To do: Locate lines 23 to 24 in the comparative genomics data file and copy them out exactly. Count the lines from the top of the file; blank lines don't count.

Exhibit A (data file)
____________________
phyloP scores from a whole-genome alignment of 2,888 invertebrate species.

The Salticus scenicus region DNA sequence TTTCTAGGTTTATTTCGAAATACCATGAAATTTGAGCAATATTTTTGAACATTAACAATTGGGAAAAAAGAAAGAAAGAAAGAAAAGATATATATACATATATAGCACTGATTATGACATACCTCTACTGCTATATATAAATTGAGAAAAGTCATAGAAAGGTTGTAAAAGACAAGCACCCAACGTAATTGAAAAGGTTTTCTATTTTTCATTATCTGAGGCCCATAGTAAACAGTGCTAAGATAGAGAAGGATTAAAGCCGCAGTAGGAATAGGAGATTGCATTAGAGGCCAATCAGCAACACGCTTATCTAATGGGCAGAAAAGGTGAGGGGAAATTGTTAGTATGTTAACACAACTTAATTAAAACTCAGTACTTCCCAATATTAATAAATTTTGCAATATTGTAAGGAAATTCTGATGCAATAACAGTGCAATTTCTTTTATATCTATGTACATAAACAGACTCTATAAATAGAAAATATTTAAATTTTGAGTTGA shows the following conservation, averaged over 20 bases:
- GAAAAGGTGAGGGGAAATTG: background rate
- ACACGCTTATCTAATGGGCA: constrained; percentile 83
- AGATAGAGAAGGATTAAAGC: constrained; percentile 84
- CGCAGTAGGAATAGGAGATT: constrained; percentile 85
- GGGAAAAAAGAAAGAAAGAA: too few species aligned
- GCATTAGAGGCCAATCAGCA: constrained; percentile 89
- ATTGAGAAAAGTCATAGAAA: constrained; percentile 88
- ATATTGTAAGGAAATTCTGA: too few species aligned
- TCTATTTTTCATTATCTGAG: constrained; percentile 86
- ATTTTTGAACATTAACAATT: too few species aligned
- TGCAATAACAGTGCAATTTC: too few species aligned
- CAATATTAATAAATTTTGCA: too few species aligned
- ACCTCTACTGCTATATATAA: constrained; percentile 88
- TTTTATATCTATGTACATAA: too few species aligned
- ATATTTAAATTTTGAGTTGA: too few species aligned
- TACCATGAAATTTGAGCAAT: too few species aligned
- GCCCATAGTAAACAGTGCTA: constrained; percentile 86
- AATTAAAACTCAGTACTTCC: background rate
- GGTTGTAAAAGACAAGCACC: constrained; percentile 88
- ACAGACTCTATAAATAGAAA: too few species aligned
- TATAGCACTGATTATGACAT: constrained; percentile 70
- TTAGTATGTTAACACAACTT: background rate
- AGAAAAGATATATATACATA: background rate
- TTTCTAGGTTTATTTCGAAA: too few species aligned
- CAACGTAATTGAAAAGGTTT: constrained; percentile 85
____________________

- TATAGCACTGATTATGACAT: constrained; percentile 70
- TTAGTATGTTAACACAACTT: background rate